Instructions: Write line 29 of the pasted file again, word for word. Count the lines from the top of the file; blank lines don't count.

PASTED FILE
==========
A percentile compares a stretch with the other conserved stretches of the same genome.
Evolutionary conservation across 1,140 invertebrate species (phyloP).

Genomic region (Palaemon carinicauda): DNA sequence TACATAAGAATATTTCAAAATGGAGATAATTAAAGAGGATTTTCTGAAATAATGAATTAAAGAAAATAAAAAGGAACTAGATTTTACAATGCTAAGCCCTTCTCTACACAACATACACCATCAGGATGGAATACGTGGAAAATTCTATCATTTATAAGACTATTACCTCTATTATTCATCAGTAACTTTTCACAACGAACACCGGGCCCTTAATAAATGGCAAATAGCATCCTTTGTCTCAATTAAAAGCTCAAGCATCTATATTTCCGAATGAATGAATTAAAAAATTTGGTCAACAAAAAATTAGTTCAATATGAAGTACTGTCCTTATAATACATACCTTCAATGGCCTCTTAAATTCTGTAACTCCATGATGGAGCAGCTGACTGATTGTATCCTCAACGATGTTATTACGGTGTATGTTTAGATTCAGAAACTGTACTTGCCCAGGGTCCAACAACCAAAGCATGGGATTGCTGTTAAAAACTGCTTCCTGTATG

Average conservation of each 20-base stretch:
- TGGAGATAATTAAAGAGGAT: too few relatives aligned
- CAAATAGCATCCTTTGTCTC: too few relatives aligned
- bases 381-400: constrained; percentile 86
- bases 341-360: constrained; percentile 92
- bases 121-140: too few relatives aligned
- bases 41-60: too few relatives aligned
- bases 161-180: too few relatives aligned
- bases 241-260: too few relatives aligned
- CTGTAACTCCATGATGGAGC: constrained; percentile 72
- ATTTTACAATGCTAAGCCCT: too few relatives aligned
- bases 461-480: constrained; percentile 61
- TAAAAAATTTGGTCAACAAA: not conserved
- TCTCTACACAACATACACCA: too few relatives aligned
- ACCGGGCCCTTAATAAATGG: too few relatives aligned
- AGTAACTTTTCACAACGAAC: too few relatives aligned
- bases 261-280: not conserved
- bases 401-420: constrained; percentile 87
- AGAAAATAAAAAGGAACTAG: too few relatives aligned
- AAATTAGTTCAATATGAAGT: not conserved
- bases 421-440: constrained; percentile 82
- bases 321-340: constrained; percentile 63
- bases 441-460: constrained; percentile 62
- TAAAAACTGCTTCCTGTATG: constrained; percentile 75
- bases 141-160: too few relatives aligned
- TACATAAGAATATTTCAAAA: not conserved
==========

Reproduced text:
- TACATAAGAATATTTCAAAA: not conserved